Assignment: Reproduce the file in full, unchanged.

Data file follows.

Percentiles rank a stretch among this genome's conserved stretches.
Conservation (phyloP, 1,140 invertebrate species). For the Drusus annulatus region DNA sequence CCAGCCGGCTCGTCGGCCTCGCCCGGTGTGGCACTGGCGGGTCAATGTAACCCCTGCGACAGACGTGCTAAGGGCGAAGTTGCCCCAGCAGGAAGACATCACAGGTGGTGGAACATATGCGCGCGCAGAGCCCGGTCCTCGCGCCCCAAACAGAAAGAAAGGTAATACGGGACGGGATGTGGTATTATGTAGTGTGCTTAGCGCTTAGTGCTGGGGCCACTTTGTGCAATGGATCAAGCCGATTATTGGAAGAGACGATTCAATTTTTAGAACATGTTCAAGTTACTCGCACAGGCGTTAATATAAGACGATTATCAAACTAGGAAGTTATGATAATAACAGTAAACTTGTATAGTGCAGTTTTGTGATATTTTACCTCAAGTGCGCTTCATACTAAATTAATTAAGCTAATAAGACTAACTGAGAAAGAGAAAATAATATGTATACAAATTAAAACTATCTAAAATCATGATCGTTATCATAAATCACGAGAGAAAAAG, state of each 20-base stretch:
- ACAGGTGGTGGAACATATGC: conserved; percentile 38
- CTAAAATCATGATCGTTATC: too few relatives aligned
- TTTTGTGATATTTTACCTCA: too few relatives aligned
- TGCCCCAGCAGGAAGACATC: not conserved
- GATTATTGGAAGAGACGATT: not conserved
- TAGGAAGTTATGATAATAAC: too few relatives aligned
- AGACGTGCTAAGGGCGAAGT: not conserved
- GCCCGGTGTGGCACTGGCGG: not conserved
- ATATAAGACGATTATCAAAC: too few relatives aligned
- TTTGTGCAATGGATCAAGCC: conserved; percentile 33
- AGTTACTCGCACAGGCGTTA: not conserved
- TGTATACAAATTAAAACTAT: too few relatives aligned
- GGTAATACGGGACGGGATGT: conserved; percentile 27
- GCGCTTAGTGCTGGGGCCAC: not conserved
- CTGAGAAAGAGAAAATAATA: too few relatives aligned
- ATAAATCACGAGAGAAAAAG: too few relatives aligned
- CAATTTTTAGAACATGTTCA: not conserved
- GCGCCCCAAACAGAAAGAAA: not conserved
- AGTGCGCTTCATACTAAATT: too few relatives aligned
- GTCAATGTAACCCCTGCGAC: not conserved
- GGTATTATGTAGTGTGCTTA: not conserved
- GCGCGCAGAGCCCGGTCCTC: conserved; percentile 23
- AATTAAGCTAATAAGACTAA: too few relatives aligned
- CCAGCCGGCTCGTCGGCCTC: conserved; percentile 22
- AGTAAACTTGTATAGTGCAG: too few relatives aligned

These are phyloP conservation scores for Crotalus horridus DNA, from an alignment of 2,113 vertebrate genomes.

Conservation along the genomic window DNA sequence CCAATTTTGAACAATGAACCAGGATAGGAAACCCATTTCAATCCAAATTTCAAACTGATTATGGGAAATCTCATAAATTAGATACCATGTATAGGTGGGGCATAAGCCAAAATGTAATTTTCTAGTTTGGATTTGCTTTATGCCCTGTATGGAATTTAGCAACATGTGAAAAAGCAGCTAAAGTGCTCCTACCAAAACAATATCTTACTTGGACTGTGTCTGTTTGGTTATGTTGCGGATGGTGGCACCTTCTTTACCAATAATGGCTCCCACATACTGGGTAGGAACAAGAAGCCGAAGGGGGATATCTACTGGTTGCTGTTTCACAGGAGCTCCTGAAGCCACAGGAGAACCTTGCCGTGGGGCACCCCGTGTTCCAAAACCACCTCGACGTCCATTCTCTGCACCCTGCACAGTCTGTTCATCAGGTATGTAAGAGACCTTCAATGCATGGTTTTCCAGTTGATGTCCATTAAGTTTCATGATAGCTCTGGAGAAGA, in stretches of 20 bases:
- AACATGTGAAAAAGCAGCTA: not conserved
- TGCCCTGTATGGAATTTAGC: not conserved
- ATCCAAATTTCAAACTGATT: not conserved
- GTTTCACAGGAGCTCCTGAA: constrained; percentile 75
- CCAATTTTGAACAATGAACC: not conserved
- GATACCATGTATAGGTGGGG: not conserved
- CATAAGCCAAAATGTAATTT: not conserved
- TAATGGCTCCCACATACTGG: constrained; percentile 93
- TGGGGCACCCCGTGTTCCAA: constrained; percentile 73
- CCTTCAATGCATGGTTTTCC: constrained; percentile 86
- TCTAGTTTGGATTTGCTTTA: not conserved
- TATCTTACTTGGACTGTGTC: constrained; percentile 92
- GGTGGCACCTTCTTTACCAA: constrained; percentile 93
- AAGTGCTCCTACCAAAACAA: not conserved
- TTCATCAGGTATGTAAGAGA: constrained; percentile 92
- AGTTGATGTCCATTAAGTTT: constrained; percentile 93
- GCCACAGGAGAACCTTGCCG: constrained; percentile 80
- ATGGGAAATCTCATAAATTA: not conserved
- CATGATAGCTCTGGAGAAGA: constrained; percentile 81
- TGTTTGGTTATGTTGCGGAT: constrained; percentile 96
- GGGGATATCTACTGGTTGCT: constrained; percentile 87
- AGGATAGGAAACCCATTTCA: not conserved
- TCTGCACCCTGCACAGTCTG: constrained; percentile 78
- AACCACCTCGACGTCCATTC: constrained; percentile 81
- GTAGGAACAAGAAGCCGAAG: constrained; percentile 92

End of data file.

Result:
Percentiles rank a stretch among this genome's conserved stretches.
Conservation (phyloP, 1,140 invertebrate species). For the Drusus annulatus region DNA sequence CCAGCCGGCTCGTCGGCCTCGCCCGGTGTGGCACTGGCGGGTCAATGTAACCCCTGCGACAGACGTGCTAAGGGCGAAGTTGCCCCAGCAGGAAGACATCACAGGTGGTGGAACATATGCGCGCGCAGAGCCCGGTCCTCGCGCCCCAAACAGAAAGAAAGGTAATACGGGACGGGATGTGGTATTATGTAGTGTGCTTAGCGCTTAGTGCTGGGGCCACTTTGTGCAATGGATCAAGCCGATTATTGGAAGAGACGATTCAATTTTTAGAACATGTTCAAGTTACTCGCACAGGCGTTAATATAAGACGATTATCAAACTAGGAAGTTATGATAATAACAGTAAACTTGTATAGTGCAGTTTTGTGATATTTTACCTCAAGTGCGCTTCATACTAAATTAATTAAGCTAATAAGACTAACTGAGAAAGAGAAAATAATATGTATACAAATTAAAACTATCTAAAATCATGATCGTTATCATAAATCACGAGAGAAAAAG, state of each 20-base stretch:
- ACAGGTGGTGGAACATATGC: conserved; percentile 38
- CTAAAATCATGATCGTTATC: too few relatives aligned
- TTTTGTGATATTTTACCTCA: too few relatives aligned
- TGCCCCAGCAGGAAGACATC: not conserved
- GATTATTGGAAGAGACGATT: not conserved
- TAGGAAGTTATGATAATAAC: too few relatives aligned
- AGACGTGCTAAGGGCGAAGT: not conserved
- GCCCGGTGTGGCACTGGCGG: not conserved
- ATATAAGACGATTATCAAAC: too few relatives aligned
- TTTGTGCAATGGATCAAGCC: conserved; percentile 33
- AGTTACTCGCACAGGCGTTA: not conserved
- TGTATACAAATTAAAACTAT: too few relatives aligned
- GGTAATACGGGACGGGATGT: conserved; percentile 27
- GCGCTTAGTGCTGGGGCCAC: not conserved
- CTGAGAAAGAGAAAATAATA: too few relatives aligned
- ATAAATCACGAGAGAAAAAG: too few relatives aligned
- CAATTTTTAGAACATGTTCA: not conserved
- GCGCCCCAAACAGAAAGAAA: not conserved
- AGTGCGCTTCATACTAAATT: too few relatives aligned
- GTCAATGTAACCCCTGCGAC: not conserved
- GGTATTATGTAGTGTGCTTA: not conserved
- GCGCGCAGAGCCCGGTCCTC: conserved; percentile 23
- AATTAAGCTAATAAGACTAA: too few relatives aligned
- CCAGCCGGCTCGTCGGCCTC: conserved; percentile 22
- AGTAAACTTGTATAGTGCAG: too few relatives aligned

These are phyloP conservation scores for Crotalus horridus DNA, from an alignment of 2,113 vertebrate genomes.

Conservation along the genomic window DNA sequence CCAATTTTGAACAATGAACCAGGATAGGAAACCCATTTCAATCCAAATTTCAAACTGATTATGGGAAATCTCATAAATTAGATACCATGTATAGGTGGGGCATAAGCCAAAATGTAATTTTCTAGTTTGGATTTGCTTTATGCCCTGTATGGAATTTAGCAACATGTGAAAAAGCAGCTAAAGTGCTCCTACCAAAACAATATCTTACTTGGACTGTGTCTGTTTGGTTATGTTGCGGATGGTGGCACCTTCTTTACCAATAATGGCTCCCACATACTGGGTAGGAACAAGAAGCCGAAGGGGGATATCTACTGGTTGCTGTTTCACAGGAGCTCCTGAAGCCACAGGAGAACCTTGCCGTGGGGCACCCCGTGTTCCAAAACCACCTCGACGTCCATTCTCTGCACCCTGCACAGTCTGTTCATCAGGTATGTAAGAGACCTTCAATGCATGGTTTTCCAGTTGATGTCCATTAAGTTTCATGATAGCTCTGGAGAAGA, in stretches of 20 bases:
- AACATGTGAAAAAGCAGCTA: not conserved
- TGCCCTGTATGGAATTTAGC: not conserved
- ATCCAAATTTCAAACTGATT: not conserved
- GTTTCACAGGAGCTCCTGAA: constrained; percentile 75
- CCAATTTTGAACAATGAACC: not conserved
- GATACCATGTATAGGTGGGG: not conserved
- CATAAGCCAAAATGTAATTT: not conserved
- TAATGGCTCCCACATACTGG: constrained; percentile 93
- TGGGGCACCCCGTGTTCCAA: constrained; percentile 73
- CCTTCAATGCATGGTTTTCC: constrained; percentile 86
- TCTAGTTTGGATTTGCTTTA: not conserved
- TATCTTACTTGGACTGTGTC: constrained; percentile 92
- GGTGGCACCTTCTTTACCAA: constrained; percentile 93
- AAGTGCTCCTACCAAAACAA: not conserved
- TTCATCAGGTATGTAAGAGA: constrained; percentile 92
- AGTTGATGTCCATTAAGTTT: constrained; percentile 93
- GCCACAGGAGAACCTTGCCG: constrained; percentile 80
- ATGGGAAATCTCATAAATTA: not conserved
- CATGATAGCTCTGGAGAAGA: constrained; percentile 81
- TGTTTGGTTATGTTGCGGAT: constrained; percentile 96
- GGGGATATCTACTGGTTGCT: constrained; percentile 87
- AGGATAGGAAACCCATTTCA: not conserved
- TCTGCACCCTGCACAGTCTG: constrained; percentile 78
- AACCACCTCGACGTCCATTC: constrained; percentile 81
- GTAGGAACAAGAAGCCGAAG: constrained; percentile 92